The weather is finally starting to improve – with the rising temperatures we can now start releasing more of the wild animals in our care. This month, we have released 13 wild animals – including hedgehogs, ducks and a gull.
Yesterday, we had a very special moment, as we were able to release a gull that was admitted to us in September last year. When he arrived, it seemed like he was trying to elevate himself using his wings, to keep the weight off his legs. After a positive vet assessment, the team set out trialling hydrotherapy with the gull, to help build up his leg strength.
Six months later, he was raring to get out of the aviary and back into the wild. He was released in an area where there are gulls and within minutes of being released, he was seen stretching his wings – having a great time flying around for the first time in months.
Seeing these moments makes all the hard work and effort worth it, to know that this gull was given his second chance.
Avian Influenza Update
The Avian Influenza restrictions are still in place, meaning that currently we are not admitting any wild or domestic birds onsite. Please keep an eye out on our Facebook page as that is where we will update you on when we are starting to admit.
To find out more about the current Avian Influenza situation across the UK head over to this link https://www.gov.uk/guidance/avian-influenza-bird-flu.
Out and about in March
Daffodils, which are now abundant, symbolize rebirth and new beginnings. This is because they are one of the first perennials to bloom after the winter frost.
The Latin name for the daffodil is Narcissus. It is believed to be named after the son of the river god from Greek mythology. Narcissus was celebrated for his beauty, but he was vain, and so the goddess Nemesis lured him to a pool where he fell in love with his own reflection.
Some sources say that while he was staring at his reflection, nymphs transformed him into a narcissus flower, others think he drowned trying to capture his reflection, and so the flowers growing along the riverbed were named after him.
In England, daffodils are also known as lent lilies or lenten lilies as they typically bloom between Ash Wednesday and Easter.
The flowers are attractive but many are highly bred and are now sterile so of no use to pollinators. If you want to help pollinators you can plant the wild daffodil, Narcissus pseudonarcissus instead, which is pollinated by bumblebees.
As nest building begins robins, sparrows, blackbirds and other garden birds are actively flying back and forth with twigs and other plant debris.
You can help them out by tying bunches of tiny twigs, dried moss, and other stringy vegetable matter near your feeders.
Tiny warblers such as chiffchaffs, are now returning from Africa, having made the perilous journey across Europe. They are difficult to spot, but you might hear them singing in hedgerows and thickets.
Like rooks, grey herons get a head start on the season by building their nests before winter ends. Herons build rather untidy nests in the tops of trees, but considering that these birds are all leg, beak and neck, building anything in a precarious location is admirable.
Herons tend to nest in colonies of anything up to 30 nests in locations that they use year after year. If you think they’re noisy now, wait until April when the chicks are growing and demanding food. The birds produce an extraordinary sound as they clatter their beaks, from a distance it sounds like a steam train chugging along.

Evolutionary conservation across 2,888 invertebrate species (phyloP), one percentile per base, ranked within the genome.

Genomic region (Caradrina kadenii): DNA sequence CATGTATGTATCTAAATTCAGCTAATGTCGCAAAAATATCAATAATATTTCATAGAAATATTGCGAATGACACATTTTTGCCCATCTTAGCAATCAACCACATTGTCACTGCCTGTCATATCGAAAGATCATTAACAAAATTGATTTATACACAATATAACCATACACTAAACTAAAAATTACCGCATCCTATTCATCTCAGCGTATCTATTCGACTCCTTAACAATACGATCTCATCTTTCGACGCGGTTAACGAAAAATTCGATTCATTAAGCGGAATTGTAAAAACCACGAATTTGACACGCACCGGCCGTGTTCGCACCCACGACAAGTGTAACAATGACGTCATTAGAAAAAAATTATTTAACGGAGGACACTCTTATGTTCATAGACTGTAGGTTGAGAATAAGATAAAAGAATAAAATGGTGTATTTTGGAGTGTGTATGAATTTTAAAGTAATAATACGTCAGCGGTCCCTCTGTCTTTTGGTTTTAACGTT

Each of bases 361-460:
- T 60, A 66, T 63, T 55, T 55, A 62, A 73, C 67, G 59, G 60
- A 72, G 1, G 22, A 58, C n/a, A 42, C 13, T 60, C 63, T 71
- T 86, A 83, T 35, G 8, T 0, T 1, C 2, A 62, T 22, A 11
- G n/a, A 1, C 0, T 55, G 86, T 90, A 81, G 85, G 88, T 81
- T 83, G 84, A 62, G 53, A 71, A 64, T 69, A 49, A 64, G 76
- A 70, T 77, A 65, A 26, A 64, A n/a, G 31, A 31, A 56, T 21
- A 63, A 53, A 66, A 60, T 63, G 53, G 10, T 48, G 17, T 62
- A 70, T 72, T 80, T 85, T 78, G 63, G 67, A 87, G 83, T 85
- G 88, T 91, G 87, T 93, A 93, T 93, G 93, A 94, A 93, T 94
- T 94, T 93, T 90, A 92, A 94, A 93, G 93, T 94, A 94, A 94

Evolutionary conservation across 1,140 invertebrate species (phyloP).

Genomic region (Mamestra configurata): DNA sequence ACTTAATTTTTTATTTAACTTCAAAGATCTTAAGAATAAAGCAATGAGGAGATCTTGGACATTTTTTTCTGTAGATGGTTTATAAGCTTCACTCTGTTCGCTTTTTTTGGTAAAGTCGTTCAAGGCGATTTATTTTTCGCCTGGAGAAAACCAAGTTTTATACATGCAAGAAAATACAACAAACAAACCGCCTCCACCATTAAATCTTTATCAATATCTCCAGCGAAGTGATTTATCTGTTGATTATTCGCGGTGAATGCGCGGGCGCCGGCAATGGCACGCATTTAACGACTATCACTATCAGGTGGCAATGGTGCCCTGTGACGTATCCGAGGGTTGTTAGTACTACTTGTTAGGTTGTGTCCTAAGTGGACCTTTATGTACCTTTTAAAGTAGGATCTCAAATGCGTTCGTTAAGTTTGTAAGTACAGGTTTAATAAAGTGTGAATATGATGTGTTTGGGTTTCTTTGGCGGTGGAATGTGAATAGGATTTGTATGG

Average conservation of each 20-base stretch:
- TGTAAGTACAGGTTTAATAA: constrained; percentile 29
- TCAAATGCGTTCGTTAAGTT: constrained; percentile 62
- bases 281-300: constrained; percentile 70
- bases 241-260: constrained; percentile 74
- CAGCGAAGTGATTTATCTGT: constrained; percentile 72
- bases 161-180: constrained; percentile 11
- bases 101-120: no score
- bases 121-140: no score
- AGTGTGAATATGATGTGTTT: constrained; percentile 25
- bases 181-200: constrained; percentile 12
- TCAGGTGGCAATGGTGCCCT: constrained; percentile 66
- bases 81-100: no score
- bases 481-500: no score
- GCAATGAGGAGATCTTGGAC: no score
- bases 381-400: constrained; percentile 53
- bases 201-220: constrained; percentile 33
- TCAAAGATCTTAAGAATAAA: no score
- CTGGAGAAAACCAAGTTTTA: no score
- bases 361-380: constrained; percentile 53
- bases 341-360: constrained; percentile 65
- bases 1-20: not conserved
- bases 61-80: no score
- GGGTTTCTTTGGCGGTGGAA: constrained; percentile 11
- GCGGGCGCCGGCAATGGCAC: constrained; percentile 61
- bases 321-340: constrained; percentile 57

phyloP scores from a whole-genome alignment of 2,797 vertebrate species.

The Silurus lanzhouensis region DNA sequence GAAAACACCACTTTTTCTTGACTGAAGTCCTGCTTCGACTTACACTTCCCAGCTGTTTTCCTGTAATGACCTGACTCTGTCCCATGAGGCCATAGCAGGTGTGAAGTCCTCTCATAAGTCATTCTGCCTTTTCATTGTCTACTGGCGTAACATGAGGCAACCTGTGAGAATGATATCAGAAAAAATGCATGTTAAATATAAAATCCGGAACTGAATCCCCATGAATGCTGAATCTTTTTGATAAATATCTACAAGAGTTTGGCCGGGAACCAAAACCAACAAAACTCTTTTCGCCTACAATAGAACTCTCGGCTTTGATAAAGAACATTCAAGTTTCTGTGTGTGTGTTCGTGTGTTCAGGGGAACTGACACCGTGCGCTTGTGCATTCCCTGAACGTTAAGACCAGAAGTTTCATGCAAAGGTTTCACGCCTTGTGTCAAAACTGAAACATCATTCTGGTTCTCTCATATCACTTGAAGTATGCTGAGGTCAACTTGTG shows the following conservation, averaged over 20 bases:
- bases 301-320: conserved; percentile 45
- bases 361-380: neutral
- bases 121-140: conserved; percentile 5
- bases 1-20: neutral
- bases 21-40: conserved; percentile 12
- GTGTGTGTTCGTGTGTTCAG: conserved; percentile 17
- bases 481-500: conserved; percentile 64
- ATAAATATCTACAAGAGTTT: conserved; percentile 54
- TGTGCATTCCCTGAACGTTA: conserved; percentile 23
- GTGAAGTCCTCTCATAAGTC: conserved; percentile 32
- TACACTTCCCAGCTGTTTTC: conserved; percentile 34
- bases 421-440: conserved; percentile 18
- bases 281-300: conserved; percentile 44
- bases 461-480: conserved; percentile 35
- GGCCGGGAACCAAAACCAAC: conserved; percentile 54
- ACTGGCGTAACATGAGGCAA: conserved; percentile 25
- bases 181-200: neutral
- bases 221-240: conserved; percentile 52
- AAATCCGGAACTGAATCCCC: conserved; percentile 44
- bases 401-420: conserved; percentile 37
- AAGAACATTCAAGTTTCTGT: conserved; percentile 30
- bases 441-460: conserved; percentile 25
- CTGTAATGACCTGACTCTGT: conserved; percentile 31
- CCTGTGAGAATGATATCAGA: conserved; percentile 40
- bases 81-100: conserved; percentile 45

Hedgehogs and frogs are now becoming active after hibernation. If you’d like to attract frogs, but don’t have room for a pond, an alternative is to use an old plastic washing up bowl. This can be sunk halfway into the ground in a quiet and shady spot. A large stone inside helps frogs climb in and out. You can also attract amphibians into your garden by leaving some damp places, such as long grass and piles of stones for shelter.
Pike begin breeding at this time of year, the smaller males pursue huge females into shallow weed beds where they thrash around as they spawn. It’s an epic event that’s seldom seen by people.
Pike are endlessly patient. They wait for smaller fish to swim within range, before surging forward with horrifying speed to engulf their victim.
If you are thinking of planting a hedge, hawthorn and holly are good for wildlife as they provide winter berries and also a place for birds to nest in spring.
Did you Know…
That all lagomorphs [rabbits and hares] eat their droppings as soon as they pass. This is known as refection, and it allows the animals to extract extra value from their plant food. Grass is incredibly hard to digest because of its high cellulose content. Unlike cows and other ruminants, lagomorphs cannot chew the cud. Instead, they excrete soft green pellets known as cecotropes, which they eat, giving them the chance to metabolise their food again to acquire some extra nutrients.
Frogs have a 360 visual range. The eyes of a frog are designed and positioned in such a way that at any given moment they can see everything around them, including what is behind them. Frogs also sleep with both of their eyes open.
Spiders build webs around artificial light sources and even climb to the top of lamp posts to catch moths.
Please remember to…
Support wildlife at this time of the year, by putting food and water out for the birds and other wildlife such as hedgehogs. Dried cat or dog biscuits are ideal for hedgehogs, but avoid fish flavours. Please don’t put milk out for hedgehogs as they are lactose intolerant.
Remove detruis to prevent wildlife from injury.
Always seek advice from wildlife staff before bringing an animal to the rescue. If an animal is injured, please take it to a vet as we don’t always have a vet on site.